Kenneth Jenkins

Another personal blog

Advent of Code 2020: Day 18 reflection

Why parse, when Haskell can do it for you?

The day 18 puzzle from last year’s Advent of Code involved parsing and evaluating arithmetic expressions, but with a twist:

The homework (your puzzle input) consists of a series of expressions that consist of addition (+), multiplication (*), and parentheses ((...)). Just like normal math, parentheses indicate that the expression inside must be evaluated before it can be used by the surrounding expression. Addition still finds the sum of the numbers on both sides of the operator, and multiplication still finds the product.

However, the rules of operator precedence have changed. Rather than evaluating multiplication before addition, the operators have the same precedence, and are evaluated left-to-right regardless of the order in which they appear.

These expressions consisted of integers, addition, multiplication, and parentheses to group sub-expressions.

(from https://adventofcode.com/2020/day/18)

Part 2 is similar, but instead of having the same precedence, addition is evaluated before multiplication.

When I first went about solving this puzzle, I wrote some Python code to look for parentheses, and split expressions at operators, and then evaluate those expressions recursively.

But afterwards I got curious… this seems like an awful lot of work. Can we find a lazier approach?

What if we could use a programming language where we can directly redefine the + and * functions to have a different precedence?

Operator precedence

There may be other languages we could use for this, but the one that came to mind for me was Haskell. Haskell allows you to define your own operators, and to specify their precedence levels.

We can use GHC’s interactive environment to check the default operator precedence for + and *, using the :info command:

ken$ ghci
GHCi, version 8.8.2: https://www.haskell.org/ghc/  :? for help
Prelude> :info +
class Num a where
  (+) :: a -> a -> a
  ...
  	-- Defined in ‘GHC.Num’
infixl 6 +
Prelude> :info *
class Num a where
  ...
  (*) :: a -> a -> a
  ...
  	-- Defined in ‘GHC.Num’
infixl 7 *

The line infixl 6 + tells us that the + operator has precedence level 6.1 Likewise, the * operator has precedence level 7. Because * has a higher precedence level, it will be evaluated before +.

So, we can just redefine the precedence for + so that it is the same as for *:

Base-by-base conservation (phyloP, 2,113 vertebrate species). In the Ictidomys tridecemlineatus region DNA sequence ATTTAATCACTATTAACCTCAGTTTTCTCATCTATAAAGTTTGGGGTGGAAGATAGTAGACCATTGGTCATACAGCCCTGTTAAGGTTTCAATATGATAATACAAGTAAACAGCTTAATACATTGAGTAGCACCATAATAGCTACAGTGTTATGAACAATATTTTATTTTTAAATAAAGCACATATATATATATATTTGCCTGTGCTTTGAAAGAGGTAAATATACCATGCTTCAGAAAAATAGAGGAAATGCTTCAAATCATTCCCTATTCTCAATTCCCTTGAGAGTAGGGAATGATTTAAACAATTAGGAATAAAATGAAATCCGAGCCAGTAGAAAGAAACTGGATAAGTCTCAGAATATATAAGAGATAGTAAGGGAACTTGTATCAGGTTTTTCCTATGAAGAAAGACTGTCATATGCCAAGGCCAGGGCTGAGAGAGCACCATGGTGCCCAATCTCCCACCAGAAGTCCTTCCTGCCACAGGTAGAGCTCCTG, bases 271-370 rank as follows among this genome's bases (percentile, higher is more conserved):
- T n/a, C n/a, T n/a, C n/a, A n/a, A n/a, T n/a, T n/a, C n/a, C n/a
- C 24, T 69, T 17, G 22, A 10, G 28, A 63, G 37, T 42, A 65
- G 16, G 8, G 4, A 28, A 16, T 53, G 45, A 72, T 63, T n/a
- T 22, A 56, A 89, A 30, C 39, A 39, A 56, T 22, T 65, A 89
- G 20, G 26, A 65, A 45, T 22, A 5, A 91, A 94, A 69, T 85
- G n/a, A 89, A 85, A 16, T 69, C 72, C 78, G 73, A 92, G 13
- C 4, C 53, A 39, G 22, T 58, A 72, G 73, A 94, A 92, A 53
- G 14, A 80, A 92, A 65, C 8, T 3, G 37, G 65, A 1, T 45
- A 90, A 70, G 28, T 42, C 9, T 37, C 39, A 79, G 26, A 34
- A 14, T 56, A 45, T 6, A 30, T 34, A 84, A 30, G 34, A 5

Prelude> infixl 7 +

<interactive>:1:10: error:
    The fixity signature for ‘+’ lacks an accompanying binding
      (The fixity signature must be given where ‘+’ is declared)

Well, OK, not quite like that… it looks like we have to redefine the + operator itself at the same time if we want to assign a new operator precedence. We can do that with a no-op definition, using a qualified reference to the original + operator:

Prelude> (+) = (Prelude.+); infixl 7 +
Prelude> 1 + 2 * 3
9

But hey, look at that! Now 1 + 2 * 3 equals 9!

A complete solution

The puzzle asks for the sum of all the expressions in the input file (which has one expression per line).

So, if we take our input file, stick the redefinition of + at the top, and run the whole lot through ghci, we can evaluate all of the expressions in the input.

Something like this command line:

echo "(+) = (Prelude.+); infixl 7 +
$(cat input18.txt)" | ghci -v0

The -v0 option allows us to suppress the prompt output from ghci, so we get just the results of each expression as our output, one per line.

Once we have the expressions evaluated, we still need to get the sum of all the values. We could use some awk for this:

echo "(+) = (Prelude.+); infixl 7 +
$(cat input18.txt)" | ghci -v0 | awk '{sum+=$1} END {print sum}'

We can do a very similar thing for part 2, where we need to swap the precedence of addition and multiplication:

echo "(+) = (Prelude.+); infixl 7 +; (*) = (Prelude.*); infixl 6 *
$(cat input18.txt)" | ghci -v0 | awk '{sum+=$1} END {print sum}'

And there you have it! No need to balance parentheses or parse expressions.

If there were a contest for “most oddball solution”, this would be my entry.


  1. This line is known as a fixity declaration. The l in infixl specifies that the + operator is left associative. There’s also infixr for right associativity, and a plain infix for non-associative operators. (See §4.4.2 of The Haskell 2010 Language for more info.) ↩︎